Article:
Japanese Satellite, OTT Station Refreshes Ingest Capture With Telestream Lightspeed Live

(Image credit: Telestream)

NEVADA CITY, Calif.—Japan’s first private satellite TV station Wowow has chosen Telestream’s Lightspeed Live Capture C4 system to refresh its capture solution for ingest and output of newer formats, including HD and 4K resolutions, as well as to support new remote production workflows.

Wowow, which now reaches a satellite and OTT subscriber base of more than 2.5 million people, previously relied on Telestream Pipeline to move SDI and tape-based media into and out of its file-based workflows. 

After evaluating several candidates, the broadcaster acquired three Telestream Lightspeed Live Capture C4 systems. Working with Japanese reseller Itochu Cable, Wowow selected the new Telestream systems to replace and enhance its video capture systems, Telestream said.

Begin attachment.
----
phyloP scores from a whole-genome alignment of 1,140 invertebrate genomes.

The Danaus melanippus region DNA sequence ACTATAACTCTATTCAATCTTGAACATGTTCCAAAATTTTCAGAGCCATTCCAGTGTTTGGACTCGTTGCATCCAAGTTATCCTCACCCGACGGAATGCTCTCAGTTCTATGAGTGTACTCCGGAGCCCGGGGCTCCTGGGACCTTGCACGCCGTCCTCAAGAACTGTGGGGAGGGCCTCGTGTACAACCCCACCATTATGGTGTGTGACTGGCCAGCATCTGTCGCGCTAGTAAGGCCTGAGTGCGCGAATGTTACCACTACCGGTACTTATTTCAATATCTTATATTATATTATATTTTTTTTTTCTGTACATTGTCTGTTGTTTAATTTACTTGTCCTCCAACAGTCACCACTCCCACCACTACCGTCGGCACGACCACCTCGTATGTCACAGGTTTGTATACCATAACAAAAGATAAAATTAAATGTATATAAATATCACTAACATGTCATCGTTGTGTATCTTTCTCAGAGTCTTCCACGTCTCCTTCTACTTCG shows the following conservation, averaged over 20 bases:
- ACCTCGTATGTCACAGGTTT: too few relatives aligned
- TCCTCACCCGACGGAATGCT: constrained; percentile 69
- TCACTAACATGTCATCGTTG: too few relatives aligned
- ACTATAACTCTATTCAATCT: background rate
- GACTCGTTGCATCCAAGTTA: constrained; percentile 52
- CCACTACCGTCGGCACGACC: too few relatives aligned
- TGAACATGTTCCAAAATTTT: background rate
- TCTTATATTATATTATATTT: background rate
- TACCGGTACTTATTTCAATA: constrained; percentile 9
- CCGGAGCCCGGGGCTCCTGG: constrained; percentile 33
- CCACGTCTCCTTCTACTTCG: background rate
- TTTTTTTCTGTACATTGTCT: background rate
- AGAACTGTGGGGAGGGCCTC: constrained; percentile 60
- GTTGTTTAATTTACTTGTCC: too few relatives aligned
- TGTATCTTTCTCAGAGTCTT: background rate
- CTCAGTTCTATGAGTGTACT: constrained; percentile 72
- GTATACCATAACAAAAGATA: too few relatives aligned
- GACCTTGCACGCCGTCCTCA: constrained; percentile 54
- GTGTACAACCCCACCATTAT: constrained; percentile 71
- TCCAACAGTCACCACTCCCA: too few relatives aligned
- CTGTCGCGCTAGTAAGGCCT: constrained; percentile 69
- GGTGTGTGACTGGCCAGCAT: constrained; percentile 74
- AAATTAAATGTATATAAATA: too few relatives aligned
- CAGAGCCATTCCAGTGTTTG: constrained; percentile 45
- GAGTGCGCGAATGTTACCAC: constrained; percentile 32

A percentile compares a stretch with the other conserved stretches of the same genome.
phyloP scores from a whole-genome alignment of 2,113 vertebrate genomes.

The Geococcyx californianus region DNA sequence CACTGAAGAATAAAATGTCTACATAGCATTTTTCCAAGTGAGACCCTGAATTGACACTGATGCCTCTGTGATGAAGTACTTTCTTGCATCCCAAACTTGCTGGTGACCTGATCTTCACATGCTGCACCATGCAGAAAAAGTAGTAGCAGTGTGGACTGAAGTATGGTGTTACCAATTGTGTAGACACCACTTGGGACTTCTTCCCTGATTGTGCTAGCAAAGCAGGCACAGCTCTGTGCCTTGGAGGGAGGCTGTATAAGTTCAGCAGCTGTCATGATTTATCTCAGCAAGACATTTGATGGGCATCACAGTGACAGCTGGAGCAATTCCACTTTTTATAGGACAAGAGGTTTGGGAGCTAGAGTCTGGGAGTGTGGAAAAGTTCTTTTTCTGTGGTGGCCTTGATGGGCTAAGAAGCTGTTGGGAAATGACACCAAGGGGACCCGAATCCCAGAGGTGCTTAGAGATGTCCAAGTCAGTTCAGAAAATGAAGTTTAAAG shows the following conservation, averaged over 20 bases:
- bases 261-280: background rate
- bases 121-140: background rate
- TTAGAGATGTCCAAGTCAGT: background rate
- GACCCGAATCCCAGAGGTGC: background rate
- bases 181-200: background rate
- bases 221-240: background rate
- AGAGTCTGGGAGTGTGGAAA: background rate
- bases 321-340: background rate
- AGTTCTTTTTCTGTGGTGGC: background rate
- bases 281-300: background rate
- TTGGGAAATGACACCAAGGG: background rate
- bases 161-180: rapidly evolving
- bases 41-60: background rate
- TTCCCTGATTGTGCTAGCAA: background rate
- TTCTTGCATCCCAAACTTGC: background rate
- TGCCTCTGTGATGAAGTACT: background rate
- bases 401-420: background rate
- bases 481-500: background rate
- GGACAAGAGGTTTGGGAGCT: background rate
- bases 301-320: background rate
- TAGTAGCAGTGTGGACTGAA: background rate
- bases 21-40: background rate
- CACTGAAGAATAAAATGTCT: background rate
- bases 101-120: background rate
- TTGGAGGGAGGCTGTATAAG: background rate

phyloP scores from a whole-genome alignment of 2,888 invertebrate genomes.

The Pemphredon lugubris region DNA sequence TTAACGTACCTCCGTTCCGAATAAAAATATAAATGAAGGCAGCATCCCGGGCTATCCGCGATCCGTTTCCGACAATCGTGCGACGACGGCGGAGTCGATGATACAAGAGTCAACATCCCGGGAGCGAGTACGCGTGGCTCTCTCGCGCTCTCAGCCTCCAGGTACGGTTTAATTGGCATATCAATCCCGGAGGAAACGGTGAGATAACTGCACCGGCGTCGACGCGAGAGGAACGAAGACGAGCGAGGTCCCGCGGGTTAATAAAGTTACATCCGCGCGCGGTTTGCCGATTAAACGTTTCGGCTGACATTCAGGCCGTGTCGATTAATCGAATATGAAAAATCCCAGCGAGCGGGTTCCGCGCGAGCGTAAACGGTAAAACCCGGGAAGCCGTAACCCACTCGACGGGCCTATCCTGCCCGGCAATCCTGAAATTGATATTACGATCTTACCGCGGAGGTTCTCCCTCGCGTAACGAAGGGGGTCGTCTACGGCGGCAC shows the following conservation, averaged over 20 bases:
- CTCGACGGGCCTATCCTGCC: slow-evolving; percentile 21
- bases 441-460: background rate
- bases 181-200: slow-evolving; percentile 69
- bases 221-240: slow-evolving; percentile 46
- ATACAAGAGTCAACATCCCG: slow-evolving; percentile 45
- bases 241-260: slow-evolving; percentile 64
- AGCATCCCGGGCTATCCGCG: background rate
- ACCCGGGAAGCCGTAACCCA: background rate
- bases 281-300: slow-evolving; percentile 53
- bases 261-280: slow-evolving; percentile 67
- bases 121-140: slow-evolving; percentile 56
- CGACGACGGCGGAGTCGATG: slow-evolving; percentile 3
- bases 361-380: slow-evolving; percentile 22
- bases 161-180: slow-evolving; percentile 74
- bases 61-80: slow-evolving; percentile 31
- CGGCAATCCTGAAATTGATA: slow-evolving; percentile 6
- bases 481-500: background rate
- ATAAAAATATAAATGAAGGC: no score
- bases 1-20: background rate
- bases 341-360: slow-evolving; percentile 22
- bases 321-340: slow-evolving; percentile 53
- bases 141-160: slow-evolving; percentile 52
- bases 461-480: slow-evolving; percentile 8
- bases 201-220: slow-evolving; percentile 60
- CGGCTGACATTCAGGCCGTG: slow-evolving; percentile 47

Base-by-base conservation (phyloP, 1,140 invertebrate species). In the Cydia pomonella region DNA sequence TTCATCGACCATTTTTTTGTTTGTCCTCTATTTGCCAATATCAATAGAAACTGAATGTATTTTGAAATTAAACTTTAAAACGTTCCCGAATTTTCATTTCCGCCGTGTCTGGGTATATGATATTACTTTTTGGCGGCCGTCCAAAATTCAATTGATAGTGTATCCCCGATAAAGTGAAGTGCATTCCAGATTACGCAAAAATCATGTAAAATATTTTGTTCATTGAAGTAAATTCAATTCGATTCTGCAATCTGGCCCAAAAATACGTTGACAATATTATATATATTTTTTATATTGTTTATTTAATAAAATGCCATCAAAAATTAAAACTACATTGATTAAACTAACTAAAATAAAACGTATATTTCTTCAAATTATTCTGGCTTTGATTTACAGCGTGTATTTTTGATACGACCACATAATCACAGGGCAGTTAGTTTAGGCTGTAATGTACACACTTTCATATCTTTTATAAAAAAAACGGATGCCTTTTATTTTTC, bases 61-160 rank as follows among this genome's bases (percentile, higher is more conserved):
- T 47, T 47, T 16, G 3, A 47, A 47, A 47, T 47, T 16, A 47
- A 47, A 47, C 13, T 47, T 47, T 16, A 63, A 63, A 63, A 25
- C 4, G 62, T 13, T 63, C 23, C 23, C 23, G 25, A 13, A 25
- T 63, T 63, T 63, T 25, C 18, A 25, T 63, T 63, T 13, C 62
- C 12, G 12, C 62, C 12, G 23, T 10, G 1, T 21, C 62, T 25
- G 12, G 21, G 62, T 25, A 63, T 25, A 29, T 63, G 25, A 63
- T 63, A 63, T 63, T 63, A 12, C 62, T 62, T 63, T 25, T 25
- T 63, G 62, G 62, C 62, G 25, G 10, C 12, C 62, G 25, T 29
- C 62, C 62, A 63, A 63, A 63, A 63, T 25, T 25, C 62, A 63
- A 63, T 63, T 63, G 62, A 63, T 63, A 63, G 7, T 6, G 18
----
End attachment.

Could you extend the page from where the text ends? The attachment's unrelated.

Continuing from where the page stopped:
Lightspeed Live Capture C4 supports up to eight channels of HD input in a 1RU appliance. It can also capture two 4K channels at XAVC 60P, which enables Wowow to capture content for its 4K channel, it said.

The ability of Lightspeed Live Capture to record files locally and to a remote drive with immediate access once the event has finished was a significant benefit to the team. Being able to transcode natively the captured files to whatever editing format is required adds greater operational efficiency for Wowow, the company said.

“Although the compact 1U housing is the same as our previous solution, the number of input channels has doubled,” said Wowow recording center manager Tomohiro Kurose. “Thanks to the new rewrap option, our work time has been reduced by half compared to before.” 

More information is available on the Telestream website (opens in new tab).

Phil Kurz

Phil Kurz is a contributing editor to TV Tech. He has written about TV and video technology for more than 30 years and served as editor of three leading industry magazines. He earned a Bachelor of Journalism and a Master’s Degree in Journalism from the University of Missouri-Columbia School of Journalism.